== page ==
KCSD Adventures Behind the Wheel

KCSD school bus driver retiring after nearly three decades driving Merrill, Malin students – So long Davida Croy!

MERRILL — “So will you ever be our bus driver again?”
A young boy asked the question as Merrill Elementary School students boarded Davida Croy’s school bus last week.

The last route: Davida Croy is retiring after 28 years driving a school bus for Merrill and Malin students.

“No,” Croy told them, “but it’s not goodbye. I’ll still see you.”

After nearly three decades of driving the traditional yellow school bus for Merrill and Malin families, Croy has picked up and dropped off students on her Merrill and Lost River route for the last time. She officially retired Oct. 23. The 65-year-old started driving the bus in 1991 and is on her third generation of riders, driving the grandchildren of some of her first riders.

Merrill Elementary student Isabelle Herring gets on Davida Croy’s bus at the end of her school day.

“To drive a school bus, you have to have respect for and like kids,” she said as she waited for students from Merrill Elementary School to get seated. “Kids are pretty good if you give them a chance and let them know what you expect.”

Croy is among 80 bus drivers who work for the Klamath County School District, transporting around 3,800 students and covering more than 6,100 miles a day. Annually, district bus drivers cover 1.3 million miles, including out-of-area trips for sporting and academic events.

Davida Croy smiles as Merrill Elementary School students get off the bus at the end of their school day.

Shawn Snoozy, the school district’s transportation supervisor, said Croy was always cheerful and a good influence on the students.

“She was a big part of our bus family, and we’ll miss her,” he said.

The district needs more school bus drivers and is currently recruiting. The KCSD school board in September approved $2 an hour base pay raise for bus drivers. Years ago, when Croy started, many of the drivers were parents who wanted to work part-time while their kids were in school. Today, Snoozy said, most drivers are retirees so it’s hard to retain them for long periods of time. Another bus driver retires at the end of December, and two positions are currently open.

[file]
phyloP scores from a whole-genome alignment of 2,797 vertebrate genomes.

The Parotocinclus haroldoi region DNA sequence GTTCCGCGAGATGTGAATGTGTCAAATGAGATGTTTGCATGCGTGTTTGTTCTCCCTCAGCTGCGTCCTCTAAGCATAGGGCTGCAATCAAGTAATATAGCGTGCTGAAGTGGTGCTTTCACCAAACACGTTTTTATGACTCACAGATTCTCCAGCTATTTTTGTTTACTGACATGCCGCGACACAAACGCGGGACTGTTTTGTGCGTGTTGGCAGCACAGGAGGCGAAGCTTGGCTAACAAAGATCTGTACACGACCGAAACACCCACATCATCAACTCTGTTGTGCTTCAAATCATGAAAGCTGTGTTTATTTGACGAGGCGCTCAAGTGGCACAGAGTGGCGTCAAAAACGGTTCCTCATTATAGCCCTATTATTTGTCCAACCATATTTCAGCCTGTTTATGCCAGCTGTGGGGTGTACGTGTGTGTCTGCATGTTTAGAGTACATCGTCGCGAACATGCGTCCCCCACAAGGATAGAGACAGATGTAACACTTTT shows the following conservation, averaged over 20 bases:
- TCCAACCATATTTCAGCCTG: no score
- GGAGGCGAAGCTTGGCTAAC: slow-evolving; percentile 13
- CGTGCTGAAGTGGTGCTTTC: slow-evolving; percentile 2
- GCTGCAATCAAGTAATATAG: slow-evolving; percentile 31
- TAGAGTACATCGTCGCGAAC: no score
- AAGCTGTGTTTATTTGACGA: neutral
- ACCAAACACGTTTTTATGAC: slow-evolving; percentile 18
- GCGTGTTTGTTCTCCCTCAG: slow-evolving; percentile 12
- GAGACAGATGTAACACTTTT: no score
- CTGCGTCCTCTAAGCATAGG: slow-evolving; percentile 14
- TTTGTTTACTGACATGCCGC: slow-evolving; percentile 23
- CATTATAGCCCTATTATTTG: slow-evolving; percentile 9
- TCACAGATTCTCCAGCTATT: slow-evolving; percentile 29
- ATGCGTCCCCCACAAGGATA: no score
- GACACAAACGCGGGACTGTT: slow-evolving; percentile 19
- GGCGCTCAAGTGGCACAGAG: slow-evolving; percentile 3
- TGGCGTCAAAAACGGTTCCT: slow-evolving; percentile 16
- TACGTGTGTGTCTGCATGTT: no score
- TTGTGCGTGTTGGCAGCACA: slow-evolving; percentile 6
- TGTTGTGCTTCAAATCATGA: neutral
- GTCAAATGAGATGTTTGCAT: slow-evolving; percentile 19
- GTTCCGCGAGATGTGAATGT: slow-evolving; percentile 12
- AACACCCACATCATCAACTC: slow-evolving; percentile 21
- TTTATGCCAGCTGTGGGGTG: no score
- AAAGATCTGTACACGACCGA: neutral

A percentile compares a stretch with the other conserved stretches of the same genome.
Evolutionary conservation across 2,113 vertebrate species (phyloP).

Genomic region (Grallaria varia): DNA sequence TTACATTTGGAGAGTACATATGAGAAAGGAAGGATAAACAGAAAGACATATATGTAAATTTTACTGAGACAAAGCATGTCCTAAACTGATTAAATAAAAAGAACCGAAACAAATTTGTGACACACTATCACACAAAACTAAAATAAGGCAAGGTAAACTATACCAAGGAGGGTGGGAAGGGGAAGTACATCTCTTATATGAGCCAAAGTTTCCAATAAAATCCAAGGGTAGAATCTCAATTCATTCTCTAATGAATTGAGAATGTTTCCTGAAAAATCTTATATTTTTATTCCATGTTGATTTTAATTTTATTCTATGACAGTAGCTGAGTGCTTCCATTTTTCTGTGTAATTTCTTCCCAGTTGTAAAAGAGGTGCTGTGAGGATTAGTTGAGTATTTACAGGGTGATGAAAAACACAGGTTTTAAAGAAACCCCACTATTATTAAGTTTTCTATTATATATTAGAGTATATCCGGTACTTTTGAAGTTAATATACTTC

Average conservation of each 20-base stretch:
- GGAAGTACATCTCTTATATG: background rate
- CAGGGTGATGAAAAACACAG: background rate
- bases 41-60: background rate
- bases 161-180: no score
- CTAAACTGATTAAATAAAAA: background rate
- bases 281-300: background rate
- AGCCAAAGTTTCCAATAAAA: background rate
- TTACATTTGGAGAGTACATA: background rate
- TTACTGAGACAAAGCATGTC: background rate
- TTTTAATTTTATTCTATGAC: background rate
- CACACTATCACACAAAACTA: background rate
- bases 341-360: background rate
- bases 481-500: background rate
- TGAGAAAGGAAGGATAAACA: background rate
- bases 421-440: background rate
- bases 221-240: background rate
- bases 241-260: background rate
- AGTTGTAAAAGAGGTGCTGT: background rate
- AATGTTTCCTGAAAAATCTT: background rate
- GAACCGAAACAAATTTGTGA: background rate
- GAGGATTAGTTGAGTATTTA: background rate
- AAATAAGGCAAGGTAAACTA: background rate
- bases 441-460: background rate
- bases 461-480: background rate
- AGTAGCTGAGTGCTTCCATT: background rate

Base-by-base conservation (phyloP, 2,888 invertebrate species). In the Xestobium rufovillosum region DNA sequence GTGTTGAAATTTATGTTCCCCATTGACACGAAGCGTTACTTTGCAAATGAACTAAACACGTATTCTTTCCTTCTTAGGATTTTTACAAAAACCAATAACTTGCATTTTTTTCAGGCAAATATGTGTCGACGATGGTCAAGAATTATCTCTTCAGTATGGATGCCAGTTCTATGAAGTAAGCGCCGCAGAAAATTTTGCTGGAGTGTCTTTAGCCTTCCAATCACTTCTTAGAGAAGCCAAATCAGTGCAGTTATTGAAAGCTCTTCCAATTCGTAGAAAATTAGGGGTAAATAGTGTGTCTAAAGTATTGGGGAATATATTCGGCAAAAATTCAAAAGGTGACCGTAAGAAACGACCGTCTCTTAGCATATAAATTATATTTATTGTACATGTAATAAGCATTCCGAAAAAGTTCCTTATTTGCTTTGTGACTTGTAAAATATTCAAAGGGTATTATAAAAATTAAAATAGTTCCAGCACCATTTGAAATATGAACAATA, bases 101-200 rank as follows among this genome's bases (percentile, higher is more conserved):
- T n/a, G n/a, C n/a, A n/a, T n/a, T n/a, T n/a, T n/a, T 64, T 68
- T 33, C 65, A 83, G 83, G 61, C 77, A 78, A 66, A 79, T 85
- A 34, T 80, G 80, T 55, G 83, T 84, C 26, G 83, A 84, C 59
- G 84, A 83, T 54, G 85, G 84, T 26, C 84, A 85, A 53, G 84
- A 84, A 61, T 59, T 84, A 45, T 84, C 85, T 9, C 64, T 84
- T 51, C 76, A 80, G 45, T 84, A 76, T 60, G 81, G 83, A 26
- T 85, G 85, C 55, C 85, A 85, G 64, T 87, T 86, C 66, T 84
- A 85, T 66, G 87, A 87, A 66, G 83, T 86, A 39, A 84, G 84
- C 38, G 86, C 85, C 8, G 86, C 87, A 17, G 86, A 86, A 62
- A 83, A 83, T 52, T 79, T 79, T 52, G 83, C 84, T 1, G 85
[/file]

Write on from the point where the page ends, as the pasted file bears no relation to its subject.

Croy is an example of how a school bus driver is an integral part of the education community, interacting with students at the beginning and the end of their school day.

“People who drive for us have an opportunity to make a difference in children’s lives,” Snoozy said. “They’re the first person kids see in the morning and the last person they see before they go home.”

Yanetsy Alamo-Ortega gets off the bus during Davida Croy’s Merrill route.

Croy knows every student and many of their parents. The first time she met Lost River Junior-Senior High School’s current principal, Jamie Ongman, he was a 3-year-old, tagging along with his mother who coached high school volleyball.

On her current route, she transports around 50 elementary and high school students, covering 92 miles a day. “I will miss the kids,” she said as she dropped off her last student, but since she lives only two blocks from the school, she’ll still be around. “The kids are very, very good out here – and polite — because they know I’m going to see their mom at the ball game.”

Croy grew up in Klamath Falls. She moved with her late husband, Carl, to Merrill in 1987, where they raised eight children and farmed, growing hay, grain, potatoes, and horseradish, and operated a long-haul truck driving business. Croy drove the Malin school bus route for 13 years before transferring to Merrill.

“I would drive bus in the morning, go to the panhandle and load horseradish, and return to drive the bus in the afternoon,” she recalled.

The couple sold the farm in 2005 and then worked for Parks-Hickey Hay Sales in Merrill for 16 years. Carl, who passed away two years ago, later joined Croy driving school bus to supplement their income (the students called him Captain Carl). Both would drive for school activities and sporting events.

Over the 28 years, Croy had her share of unexpected school bus adventures, from snowstorms and road closures to breakdowns and broken toes. She broke her toe riding one of the rides at the Redding Waterslides during an academic field trip. On a biology field trip to Lincoln City, she was the bus driver as well as a parent chaperone, and discovered on the whale watching trip, that yes, she gets seasick.

As she drove her routes for the last time, she talked about future plans. First up is a trip to Montana. Her bucket list includes taking the boat tour at Crater Lake National Park, riding the Crater Lake Zipline, and going on an Alaskan cruise with her sisters.

But she will still be part of the Merrill community. “The kids remember you,” she said. “Students I drove long ago still come up and say ‘hi’ and give me a hug.”

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